Opinion: Reaching the proper conclusion in the Camara public inquiry
Published Wednesday, February 24, 2021 5:12PM EST Last Updated Friday, February 26, 2021 3:25PM EST
The mandate of a commission of inquiry identifies the question for the Commissioner. If asked the wrong question, the Commissioner will give the wrong answer and arrive at the wrong diagnosis.
Minister Geneviève Guilbault's press release of February 9 announced the mandate of the investigation of Justice Louis Dionne in the wake of the wrongful arrest of Mr. Mamadi Camara.* She instructed Justice Dionne "to validate the relevance of the actions taken by the police officers according to the legal framework and recognized practices in the matter". The Minister added that Justice Dionne "may also make recommendations as to concrete measures to be implemented in order to prevent such a situation from recurring. "
If Justice Dionne interprets his mandate narrowly, he will restrict himself to examining whether, in the specific context of the Camara case, police officers violated the law or SPVM guidelines. It must be borne in mind that Justice Dionne's report "shall neither blame nor recommend sanctions against any person." (pursuant to s. 284 of the Police Act). Thus, taken too literally, Justice Dionne's mandate could lead him to conclude at most that certain actions of the police with regard to Mr. Camara were not "relevant," in the sense that they fell outside the scope of operations of the SPVM. If that is what the eventual report amounts to, a mountain will have given birth to a mouse.
To avoid this risk, Justice Dionne should interpret the second part of his mandate broadly in order to be able to identify concrete measures that will prevent a situation like that of Mr. Camara’s from arising again. A liberal interpretation will allow Judge Dionne to assess whether some of the actions taken by the police in Mr. Camara’s arrest were linked to discriminatory practices against racialized people or were the result of racial profiling.
In July 2020, Police Chief Sylvain Caron of the SPVM declared during the unveiling of the new policy on police checks: “Clearly, there are incidents of discrimination that have occurred in the past. We don't want profiling. We want respect for people without discrimination and without racism. This is the message that must be sent throughout the organization. " Justice Dionne should investigate to see if the Camara case is one in which discrimination played a role.
The recent example of another investigation into the SPVM illustrates how an independent inquiry into a specific controversy can properly raise general questions concerning the functioning of the police force. In February 2017, there had been "a media storm" concerning allegations of corruption within the SPVM focusing on the acts of one police officer. The government appointed Me Michel Bouchard "to investigate in particular the current practices governing internal investigations at the SPVM, the management and supervision of this type of investigation, the difficulties and constraints that may arise during these investigations, and to examine the more systemic issues that undermine the image of the SPVM and the public's confidence in this police force. ” The Bouchard report has been made public.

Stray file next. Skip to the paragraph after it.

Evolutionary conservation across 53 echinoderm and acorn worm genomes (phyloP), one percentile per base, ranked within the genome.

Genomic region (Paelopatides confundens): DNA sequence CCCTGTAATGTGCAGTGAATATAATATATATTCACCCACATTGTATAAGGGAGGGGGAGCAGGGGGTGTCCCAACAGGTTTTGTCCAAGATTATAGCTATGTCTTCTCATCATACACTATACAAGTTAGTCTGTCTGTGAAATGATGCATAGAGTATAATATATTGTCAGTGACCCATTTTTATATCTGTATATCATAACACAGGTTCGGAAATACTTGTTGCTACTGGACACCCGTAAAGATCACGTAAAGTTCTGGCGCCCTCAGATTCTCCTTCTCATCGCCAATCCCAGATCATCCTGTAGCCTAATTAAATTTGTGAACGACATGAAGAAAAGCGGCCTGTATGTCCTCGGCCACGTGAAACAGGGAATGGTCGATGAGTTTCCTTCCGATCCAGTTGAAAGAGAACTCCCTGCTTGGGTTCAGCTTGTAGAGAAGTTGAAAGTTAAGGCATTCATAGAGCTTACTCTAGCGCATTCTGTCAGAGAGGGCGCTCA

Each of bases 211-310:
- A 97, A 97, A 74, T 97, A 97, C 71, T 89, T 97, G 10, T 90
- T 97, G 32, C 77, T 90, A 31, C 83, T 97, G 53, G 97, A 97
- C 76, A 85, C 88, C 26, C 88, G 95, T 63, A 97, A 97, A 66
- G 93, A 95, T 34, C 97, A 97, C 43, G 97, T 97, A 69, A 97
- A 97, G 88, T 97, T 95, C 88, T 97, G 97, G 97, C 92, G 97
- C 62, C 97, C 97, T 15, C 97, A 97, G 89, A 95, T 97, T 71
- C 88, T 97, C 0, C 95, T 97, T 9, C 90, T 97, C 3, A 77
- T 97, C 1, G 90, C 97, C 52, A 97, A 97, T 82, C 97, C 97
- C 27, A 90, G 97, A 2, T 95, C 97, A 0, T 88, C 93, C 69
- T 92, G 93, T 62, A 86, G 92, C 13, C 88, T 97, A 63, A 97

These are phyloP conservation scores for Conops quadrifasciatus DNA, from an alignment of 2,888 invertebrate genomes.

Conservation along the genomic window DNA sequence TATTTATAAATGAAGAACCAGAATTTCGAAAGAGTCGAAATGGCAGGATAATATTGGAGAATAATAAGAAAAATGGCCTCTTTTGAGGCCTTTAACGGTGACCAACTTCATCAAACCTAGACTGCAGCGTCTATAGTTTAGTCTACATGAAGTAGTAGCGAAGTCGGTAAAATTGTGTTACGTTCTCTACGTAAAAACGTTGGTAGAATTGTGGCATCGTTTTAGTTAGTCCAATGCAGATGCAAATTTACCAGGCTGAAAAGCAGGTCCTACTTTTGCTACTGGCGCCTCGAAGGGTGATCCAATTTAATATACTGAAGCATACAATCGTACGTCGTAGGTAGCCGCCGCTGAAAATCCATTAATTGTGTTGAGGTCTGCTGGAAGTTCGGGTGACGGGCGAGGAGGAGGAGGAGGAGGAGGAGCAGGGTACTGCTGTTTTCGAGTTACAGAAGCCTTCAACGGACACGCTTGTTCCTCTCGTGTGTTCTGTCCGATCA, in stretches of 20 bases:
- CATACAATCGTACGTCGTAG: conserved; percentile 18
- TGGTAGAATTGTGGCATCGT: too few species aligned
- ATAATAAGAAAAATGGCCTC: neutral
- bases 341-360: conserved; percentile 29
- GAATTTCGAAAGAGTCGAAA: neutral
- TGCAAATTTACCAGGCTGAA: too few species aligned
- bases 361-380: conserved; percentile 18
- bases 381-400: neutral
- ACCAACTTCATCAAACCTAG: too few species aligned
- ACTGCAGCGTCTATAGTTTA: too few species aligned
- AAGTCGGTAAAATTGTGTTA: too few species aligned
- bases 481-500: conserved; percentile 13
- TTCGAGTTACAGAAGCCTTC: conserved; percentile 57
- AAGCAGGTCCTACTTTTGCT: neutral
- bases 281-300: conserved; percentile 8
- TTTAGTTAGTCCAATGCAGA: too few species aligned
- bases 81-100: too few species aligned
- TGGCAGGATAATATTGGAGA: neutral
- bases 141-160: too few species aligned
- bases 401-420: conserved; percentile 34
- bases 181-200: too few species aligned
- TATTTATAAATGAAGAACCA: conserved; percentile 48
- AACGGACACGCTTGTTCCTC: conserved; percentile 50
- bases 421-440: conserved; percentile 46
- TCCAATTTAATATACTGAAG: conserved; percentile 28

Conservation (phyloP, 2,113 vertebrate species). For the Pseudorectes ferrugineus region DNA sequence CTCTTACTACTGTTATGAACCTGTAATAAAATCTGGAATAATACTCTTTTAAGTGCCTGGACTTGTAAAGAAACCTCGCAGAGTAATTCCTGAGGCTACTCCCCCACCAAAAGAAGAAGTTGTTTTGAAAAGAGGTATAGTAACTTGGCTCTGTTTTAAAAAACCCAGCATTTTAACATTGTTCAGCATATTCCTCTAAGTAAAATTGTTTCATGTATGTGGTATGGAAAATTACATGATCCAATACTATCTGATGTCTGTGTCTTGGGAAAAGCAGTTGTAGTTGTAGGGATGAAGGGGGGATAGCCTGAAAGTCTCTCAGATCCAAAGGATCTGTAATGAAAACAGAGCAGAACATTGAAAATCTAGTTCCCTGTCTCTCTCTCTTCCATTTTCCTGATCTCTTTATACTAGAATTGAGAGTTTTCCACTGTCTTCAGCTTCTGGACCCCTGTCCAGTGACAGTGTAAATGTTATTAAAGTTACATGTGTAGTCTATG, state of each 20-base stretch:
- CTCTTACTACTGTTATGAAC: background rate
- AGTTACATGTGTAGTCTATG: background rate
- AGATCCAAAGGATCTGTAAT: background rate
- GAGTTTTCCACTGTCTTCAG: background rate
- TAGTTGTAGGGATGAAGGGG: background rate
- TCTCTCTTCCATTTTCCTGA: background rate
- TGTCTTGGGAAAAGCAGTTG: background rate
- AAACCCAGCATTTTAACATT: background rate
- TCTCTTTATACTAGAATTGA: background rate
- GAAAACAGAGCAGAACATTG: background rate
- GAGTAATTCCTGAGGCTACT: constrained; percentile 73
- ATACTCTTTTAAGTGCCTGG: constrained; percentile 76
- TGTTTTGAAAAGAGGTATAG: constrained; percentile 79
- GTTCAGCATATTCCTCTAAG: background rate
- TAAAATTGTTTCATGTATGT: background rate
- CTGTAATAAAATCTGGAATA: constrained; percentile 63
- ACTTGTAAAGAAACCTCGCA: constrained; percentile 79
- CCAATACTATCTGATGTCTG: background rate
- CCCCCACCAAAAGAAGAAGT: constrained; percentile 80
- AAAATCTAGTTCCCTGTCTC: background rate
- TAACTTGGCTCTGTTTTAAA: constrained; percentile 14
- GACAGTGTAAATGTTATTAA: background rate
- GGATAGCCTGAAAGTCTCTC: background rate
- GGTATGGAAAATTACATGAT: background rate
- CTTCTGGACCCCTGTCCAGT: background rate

The arrest and detention of Mr. Camara may indeed raise systemic issues within the SPVM regarding the treatment of racialized people. Justice Dionne may uncover other systemic issues regarding the use of force in searches or in procedures when the victim is a police officer. Doubts surrounding the actions of the police in this matter undermine public confidence in the police force. If Justice Dionne’s inquiry gets to the bottom of things by asking the right questions and making the necessary recommendations in a public report, it can help restore that confidence.
* As of this writing, we have been unable to obtain a copy of the executive order appointing Justice Dionne.
Gassim Bangoura, President, Canadian Association of Black Lawyers - Quebec
Alexandre Bien-Aimé, Vice-President, Canadian Association of Black Lawyers - Quebec
Prof. Anne-Marie Boisvert, Law, U of M
Prof. Bruce Broomhall, Legal Sciences, UQAM
Prof. François Crépeau, Law, McGill
Prof. Hugo Cyr, Legal Sciences, UQAM
Prof. Bernard Duhaime, Legal Sciences, UQAM
Me Pearl Eliadis
Carle Jane Evans, Secretary, Canadian Association of Black Lawyers - Quebec
Patricia Fourcand, Treasurer, Canadian Association of Black Lawyers - Quebec
Prof. Evan Fox-Decent, Law, McGill
Prof. Richard Janda, Law, McGill
Prof. Alana Klein, Law, McGill
Prof. Lucie Lamarche, Legal Sciences, UQAM
Prof. Sébastien Lebel-Grenier, Law, Sherbrooke
Prof. Robert Leckey, Law, McGill
Prof. Finn Makela, Law, Sherbrooke
Prof. Marie Manikis, Law, McGill
Prof. Amissi Manirabona, Law, U de M
Prof. Derek McKee, Law, U of M
Prof. Frédéric Mégret, Law, McGill
Prof. Vrinda Narain, Law, McGill
Prof. Genevieve Painter, Concordia
Prof. Nandini Ramanujam, Law, McGill
Prof. Colleen Sheppard, Law, McGill
Prof. Pierre Trudel, Law, U de M
Prof. Martine Valois, Law, U de M
Prof. Han-Ru Zhou, Law, U de M
A French version of this opinion piece first appeared in La Presse